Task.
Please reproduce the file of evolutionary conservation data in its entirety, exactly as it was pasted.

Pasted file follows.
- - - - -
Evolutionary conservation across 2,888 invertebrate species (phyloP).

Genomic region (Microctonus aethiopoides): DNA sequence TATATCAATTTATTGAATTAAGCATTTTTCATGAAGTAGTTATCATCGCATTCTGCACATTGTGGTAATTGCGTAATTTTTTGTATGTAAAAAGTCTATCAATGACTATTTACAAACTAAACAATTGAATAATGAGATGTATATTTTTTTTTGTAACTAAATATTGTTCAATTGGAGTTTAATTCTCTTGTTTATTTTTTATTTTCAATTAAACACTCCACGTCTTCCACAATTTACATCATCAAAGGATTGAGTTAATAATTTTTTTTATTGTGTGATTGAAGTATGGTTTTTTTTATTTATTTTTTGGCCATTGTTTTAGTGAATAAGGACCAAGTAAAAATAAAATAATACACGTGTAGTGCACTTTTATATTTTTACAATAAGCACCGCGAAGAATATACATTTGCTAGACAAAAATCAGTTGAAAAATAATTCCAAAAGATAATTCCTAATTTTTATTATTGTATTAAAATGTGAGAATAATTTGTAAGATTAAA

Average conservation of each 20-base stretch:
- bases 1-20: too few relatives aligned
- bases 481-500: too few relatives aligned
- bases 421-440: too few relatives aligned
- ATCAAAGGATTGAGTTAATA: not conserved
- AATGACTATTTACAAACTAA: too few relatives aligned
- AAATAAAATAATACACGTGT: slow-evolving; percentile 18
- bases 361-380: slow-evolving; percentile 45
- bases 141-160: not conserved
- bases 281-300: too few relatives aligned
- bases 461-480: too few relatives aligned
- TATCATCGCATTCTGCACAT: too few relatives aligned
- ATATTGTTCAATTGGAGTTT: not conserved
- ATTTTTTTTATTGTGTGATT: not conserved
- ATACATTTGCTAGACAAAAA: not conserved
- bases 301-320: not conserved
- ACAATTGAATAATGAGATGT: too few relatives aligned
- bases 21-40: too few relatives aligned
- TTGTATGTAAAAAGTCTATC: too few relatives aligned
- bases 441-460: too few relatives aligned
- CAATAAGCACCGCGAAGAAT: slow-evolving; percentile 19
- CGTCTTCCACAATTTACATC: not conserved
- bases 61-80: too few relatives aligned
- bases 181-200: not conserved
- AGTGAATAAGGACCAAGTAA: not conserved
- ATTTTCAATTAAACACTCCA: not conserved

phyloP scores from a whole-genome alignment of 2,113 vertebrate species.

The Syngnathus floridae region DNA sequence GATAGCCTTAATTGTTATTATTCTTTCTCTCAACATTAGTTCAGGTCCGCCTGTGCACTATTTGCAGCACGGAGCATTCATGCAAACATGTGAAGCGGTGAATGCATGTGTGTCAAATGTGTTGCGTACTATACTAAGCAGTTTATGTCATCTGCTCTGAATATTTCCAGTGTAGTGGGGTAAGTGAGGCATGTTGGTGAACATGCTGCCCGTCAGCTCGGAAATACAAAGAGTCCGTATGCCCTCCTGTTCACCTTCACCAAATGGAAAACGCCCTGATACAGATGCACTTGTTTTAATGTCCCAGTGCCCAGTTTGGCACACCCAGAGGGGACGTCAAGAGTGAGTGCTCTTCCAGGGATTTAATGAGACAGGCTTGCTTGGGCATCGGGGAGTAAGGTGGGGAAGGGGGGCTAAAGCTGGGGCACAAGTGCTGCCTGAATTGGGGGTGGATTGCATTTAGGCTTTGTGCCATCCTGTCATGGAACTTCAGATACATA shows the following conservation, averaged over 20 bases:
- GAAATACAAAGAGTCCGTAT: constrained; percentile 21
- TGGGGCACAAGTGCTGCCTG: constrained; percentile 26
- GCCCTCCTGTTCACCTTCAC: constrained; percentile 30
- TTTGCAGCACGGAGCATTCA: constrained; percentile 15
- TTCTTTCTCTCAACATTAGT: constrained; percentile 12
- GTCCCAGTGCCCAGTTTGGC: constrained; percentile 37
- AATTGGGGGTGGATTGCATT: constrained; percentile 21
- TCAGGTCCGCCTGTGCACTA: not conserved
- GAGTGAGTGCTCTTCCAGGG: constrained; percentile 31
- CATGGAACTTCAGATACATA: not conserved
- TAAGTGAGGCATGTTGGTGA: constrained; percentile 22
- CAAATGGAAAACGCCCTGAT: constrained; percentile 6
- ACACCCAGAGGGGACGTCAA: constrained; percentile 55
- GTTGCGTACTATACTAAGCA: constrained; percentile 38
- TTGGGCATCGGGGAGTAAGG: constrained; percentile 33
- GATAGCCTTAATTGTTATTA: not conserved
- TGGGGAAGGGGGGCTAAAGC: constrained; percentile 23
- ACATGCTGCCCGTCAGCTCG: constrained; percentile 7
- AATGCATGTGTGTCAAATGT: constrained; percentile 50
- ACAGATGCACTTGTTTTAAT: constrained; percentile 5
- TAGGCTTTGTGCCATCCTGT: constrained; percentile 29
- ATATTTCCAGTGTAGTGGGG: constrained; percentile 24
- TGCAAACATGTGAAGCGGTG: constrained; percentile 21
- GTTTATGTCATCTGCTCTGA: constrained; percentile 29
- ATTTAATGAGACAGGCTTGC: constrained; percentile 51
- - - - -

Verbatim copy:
Evolutionary conservation across 2,888 invertebrate species (phyloP).

Genomic region (Microctonus aethiopoides): DNA sequence TATATCAATTTATTGAATTAAGCATTTTTCATGAAGTAGTTATCATCGCATTCTGCACATTGTGGTAATTGCGTAATTTTTTGTATGTAAAAAGTCTATCAATGACTATTTACAAACTAAACAATTGAATAATGAGATGTATATTTTTTTTTGTAACTAAATATTGTTCAATTGGAGTTTAATTCTCTTGTTTATTTTTTATTTTCAATTAAACACTCCACGTCTTCCACAATTTACATCATCAAAGGATTGAGTTAATAATTTTTTTTATTGTGTGATTGAAGTATGGTTTTTTTTATTTATTTTTTGGCCATTGTTTTAGTGAATAAGGACCAAGTAAAAATAAAATAATACACGTGTAGTGCACTTTTATATTTTTACAATAAGCACCGCGAAGAATATACATTTGCTAGACAAAAATCAGTTGAAAAATAATTCCAAAAGATAATTCCTAATTTTTATTATTGTATTAAAATGTGAGAATAATTTGTAAGATTAAA

Average conservation of each 20-base stretch:
- bases 1-20: too few relatives aligned
- bases 481-500: too few relatives aligned
- bases 421-440: too few relatives aligned
- ATCAAAGGATTGAGTTAATA: not conserved
- AATGACTATTTACAAACTAA: too few relatives aligned
- AAATAAAATAATACACGTGT: slow-evolving; percentile 18
- bases 361-380: slow-evolving; percentile 45
- bases 141-160: not conserved
- bases 281-300: too few relatives aligned
- bases 461-480: too few relatives aligned
- TATCATCGCATTCTGCACAT: too few relatives aligned
- ATATTGTTCAATTGGAGTTT: not conserved
- ATTTTTTTTATTGTGTGATT: not conserved
- ATACATTTGCTAGACAAAAA: not conserved
- bases 301-320: not conserved
- ACAATTGAATAATGAGATGT: too few relatives aligned
- bases 21-40: too few relatives aligned
- TTGTATGTAAAAAGTCTATC: too few relatives aligned
- bases 441-460: too few relatives aligned
- CAATAAGCACCGCGAAGAAT: slow-evolving; percentile 19
- CGTCTTCCACAATTTACATC: not conserved
- bases 61-80: too few relatives aligned
- bases 181-200: not conserved
- AGTGAATAAGGACCAAGTAA: not conserved
- ATTTTCAATTAAACACTCCA: not conserved

phyloP scores from a whole-genome alignment of 2,113 vertebrate species.

The Syngnathus floridae region DNA sequence GATAGCCTTAATTGTTATTATTCTTTCTCTCAACATTAGTTCAGGTCCGCCTGTGCACTATTTGCAGCACGGAGCATTCATGCAAACATGTGAAGCGGTGAATGCATGTGTGTCAAATGTGTTGCGTACTATACTAAGCAGTTTATGTCATCTGCTCTGAATATTTCCAGTGTAGTGGGGTAAGTGAGGCATGTTGGTGAACATGCTGCCCGTCAGCTCGGAAATACAAAGAGTCCGTATGCCCTCCTGTTCACCTTCACCAAATGGAAAACGCCCTGATACAGATGCACTTGTTTTAATGTCCCAGTGCCCAGTTTGGCACACCCAGAGGGGACGTCAAGAGTGAGTGCTCTTCCAGGGATTTAATGAGACAGGCTTGCTTGGGCATCGGGGAGTAAGGTGGGGAAGGGGGGCTAAAGCTGGGGCACAAGTGCTGCCTGAATTGGGGGTGGATTGCATTTAGGCTTTGTGCCATCCTGTCATGGAACTTCAGATACATA shows the following conservation, averaged over 20 bases:
- GAAATACAAAGAGTCCGTAT: constrained; percentile 21
- TGGGGCACAAGTGCTGCCTG: constrained; percentile 26
- GCCCTCCTGTTCACCTTCAC: constrained; percentile 30
- TTTGCAGCACGGAGCATTCA: constrained; percentile 15
- TTCTTTCTCTCAACATTAGT: constrained; percentile 12
- GTCCCAGTGCCCAGTTTGGC: constrained; percentile 37
- AATTGGGGGTGGATTGCATT: constrained; percentile 21
- TCAGGTCCGCCTGTGCACTA: not conserved
- GAGTGAGTGCTCTTCCAGGG: constrained; percentile 31
- CATGGAACTTCAGATACATA: not conserved
- TAAGTGAGGCATGTTGGTGA: constrained; percentile 22
- CAAATGGAAAACGCCCTGAT: constrained; percentile 6
- ACACCCAGAGGGGACGTCAA: constrained; percentile 55
- GTTGCGTACTATACTAAGCA: constrained; percentile 38
- TTGGGCATCGGGGAGTAAGG: constrained; percentile 33
- GATAGCCTTAATTGTTATTA: not conserved
- TGGGGAAGGGGGGCTAAAGC: constrained; percentile 23
- ACATGCTGCCCGTCAGCTCG: constrained; percentile 7
- AATGCATGTGTGTCAAATGT: constrained; percentile 50
- ACAGATGCACTTGTTTTAAT: constrained; percentile 5
- TAGGCTTTGTGCCATCCTGT: constrained; percentile 29
- ATATTTCCAGTGTAGTGGGG: constrained; percentile 24
- TGCAAACATGTGAAGCGGTG: constrained; percentile 21
- GTTTATGTCATCTGCTCTGA: constrained; percentile 29
- ATTTAATGAGACAGGCTTGC: constrained; percentile 51